“Build a catch basin and cover it,” Johnny answered.

“Why?”

“Why which? We need the basin so dirt can settle out before it gets into the pipe, and to even out the flow. We need to cover it so debris and critters mostly won’t get in and clog things up.” Johnny used the last remaining bare spot on the whiteboard to sketch a diagram.

“Mostly?”

“Yeah. Bugs might get in, but they should float right back out the overflow pipe unless the flow drops off. We’ll still have to filter down at this end, but not as much as we would otherwise.”

“Okay… but I still don’t see how we’re gonna carry three miles of pipe.”

“A little at a time.”

Tuesday, February 14, 2012

Following the map, they found the spring branch and followed it back to the source. “This is Valentine’s Day,” said Max. “Let’s call it Valentine Spring.”

“Is that enough water?” asked Kelly, watching the water burble out of the hillside. Tim, Johnny, Cody, and Max were also there to check out their potential new water source.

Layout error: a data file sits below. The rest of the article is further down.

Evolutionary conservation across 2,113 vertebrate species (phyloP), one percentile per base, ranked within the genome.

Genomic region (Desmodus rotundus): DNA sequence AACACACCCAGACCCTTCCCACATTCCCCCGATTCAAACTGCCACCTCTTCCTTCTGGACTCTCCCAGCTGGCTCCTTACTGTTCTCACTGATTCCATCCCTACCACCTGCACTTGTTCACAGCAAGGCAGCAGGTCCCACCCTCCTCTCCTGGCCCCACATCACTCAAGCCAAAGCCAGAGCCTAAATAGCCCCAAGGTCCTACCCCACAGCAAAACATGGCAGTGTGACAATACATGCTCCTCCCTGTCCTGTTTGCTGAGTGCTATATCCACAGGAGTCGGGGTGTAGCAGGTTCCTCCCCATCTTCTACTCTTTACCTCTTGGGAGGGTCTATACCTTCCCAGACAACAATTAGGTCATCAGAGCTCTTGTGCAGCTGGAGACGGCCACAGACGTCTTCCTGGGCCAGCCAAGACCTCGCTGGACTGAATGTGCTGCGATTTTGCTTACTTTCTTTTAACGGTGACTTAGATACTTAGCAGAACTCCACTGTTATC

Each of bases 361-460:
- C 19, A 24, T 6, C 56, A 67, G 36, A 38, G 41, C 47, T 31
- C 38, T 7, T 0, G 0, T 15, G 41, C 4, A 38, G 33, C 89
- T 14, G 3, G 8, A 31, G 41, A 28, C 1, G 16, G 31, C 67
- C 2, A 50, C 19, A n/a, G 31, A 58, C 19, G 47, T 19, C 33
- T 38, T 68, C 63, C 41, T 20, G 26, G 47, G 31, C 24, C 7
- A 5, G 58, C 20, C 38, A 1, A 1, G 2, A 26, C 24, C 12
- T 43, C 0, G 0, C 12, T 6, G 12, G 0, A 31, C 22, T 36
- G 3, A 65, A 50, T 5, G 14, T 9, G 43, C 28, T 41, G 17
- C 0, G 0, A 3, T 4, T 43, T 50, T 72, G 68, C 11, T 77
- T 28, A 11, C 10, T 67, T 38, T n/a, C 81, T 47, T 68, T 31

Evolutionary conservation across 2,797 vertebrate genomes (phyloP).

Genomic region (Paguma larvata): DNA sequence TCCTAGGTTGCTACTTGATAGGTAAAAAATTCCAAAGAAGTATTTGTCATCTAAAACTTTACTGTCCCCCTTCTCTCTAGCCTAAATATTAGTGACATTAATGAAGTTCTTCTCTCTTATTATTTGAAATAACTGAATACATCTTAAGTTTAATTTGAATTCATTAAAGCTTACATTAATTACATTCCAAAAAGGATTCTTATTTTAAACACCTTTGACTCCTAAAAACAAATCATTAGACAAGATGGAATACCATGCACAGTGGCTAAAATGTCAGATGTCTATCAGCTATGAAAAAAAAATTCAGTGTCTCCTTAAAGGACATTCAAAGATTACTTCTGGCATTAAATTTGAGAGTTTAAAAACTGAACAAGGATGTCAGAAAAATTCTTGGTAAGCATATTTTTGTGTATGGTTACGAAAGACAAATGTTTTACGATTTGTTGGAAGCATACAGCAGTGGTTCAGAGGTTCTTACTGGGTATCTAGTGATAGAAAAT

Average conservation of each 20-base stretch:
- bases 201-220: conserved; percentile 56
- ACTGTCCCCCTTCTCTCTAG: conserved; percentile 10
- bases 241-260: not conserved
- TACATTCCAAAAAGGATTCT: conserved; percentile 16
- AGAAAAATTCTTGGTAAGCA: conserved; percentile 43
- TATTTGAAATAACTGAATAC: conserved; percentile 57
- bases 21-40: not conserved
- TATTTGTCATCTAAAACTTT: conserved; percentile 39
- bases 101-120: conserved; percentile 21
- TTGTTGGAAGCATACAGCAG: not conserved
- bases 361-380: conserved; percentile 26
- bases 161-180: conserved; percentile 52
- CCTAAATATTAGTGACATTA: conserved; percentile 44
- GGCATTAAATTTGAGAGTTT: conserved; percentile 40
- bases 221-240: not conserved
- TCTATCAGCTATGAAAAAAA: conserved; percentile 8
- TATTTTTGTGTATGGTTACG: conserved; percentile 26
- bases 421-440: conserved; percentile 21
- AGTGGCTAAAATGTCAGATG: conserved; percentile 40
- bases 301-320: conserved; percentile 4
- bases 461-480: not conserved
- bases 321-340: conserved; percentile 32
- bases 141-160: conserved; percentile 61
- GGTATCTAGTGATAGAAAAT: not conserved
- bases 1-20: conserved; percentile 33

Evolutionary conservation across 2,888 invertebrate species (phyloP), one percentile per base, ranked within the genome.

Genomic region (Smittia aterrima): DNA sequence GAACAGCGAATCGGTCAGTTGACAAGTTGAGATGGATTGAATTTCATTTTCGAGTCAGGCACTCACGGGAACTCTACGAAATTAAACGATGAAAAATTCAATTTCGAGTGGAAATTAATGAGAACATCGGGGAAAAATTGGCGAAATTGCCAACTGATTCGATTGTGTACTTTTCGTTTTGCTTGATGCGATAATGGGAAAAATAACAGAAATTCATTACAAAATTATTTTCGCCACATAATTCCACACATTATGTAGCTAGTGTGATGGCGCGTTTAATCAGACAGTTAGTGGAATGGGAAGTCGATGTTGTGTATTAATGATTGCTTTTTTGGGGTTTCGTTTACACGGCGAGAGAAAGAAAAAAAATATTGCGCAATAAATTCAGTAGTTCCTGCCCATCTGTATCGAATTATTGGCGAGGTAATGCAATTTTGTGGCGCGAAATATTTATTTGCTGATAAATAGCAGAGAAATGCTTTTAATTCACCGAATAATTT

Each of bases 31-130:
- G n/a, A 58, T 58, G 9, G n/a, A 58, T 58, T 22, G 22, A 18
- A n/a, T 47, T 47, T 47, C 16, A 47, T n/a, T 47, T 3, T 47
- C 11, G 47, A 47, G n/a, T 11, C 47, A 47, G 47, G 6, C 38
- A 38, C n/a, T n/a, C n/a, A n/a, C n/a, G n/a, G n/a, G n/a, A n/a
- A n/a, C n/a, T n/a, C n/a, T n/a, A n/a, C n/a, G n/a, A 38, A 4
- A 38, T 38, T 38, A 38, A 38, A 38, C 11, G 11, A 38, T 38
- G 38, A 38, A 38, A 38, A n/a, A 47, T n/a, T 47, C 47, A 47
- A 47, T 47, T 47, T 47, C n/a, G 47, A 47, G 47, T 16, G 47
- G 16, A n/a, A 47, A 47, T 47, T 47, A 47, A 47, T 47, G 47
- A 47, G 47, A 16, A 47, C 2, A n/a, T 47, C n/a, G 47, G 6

“Should be,” said Johnny. “Looks like at least two or three gallons a minute. Not huge, but that would fill one rain barrel in forty minutes. If we don’t get more barrels, it would fill them all overnight twice, maybe three times over.”

“I guess we can start digging then,” said Tim.

“Let’s wait until we get the blocks and mortar here,” said Johnny. “If we get a heavy rain first, it’ll wash our work away.”

“Swingin’ the axe all winter got us in shape to dig, I guess,” Cody shrugged. “How many blocks will we need?”

“A few hundred. We’ll need three or four trips at least to bring ’em all in.”

Kelly looked dubious. “That’s a lot of work for something we don’t even know is going to pan out.”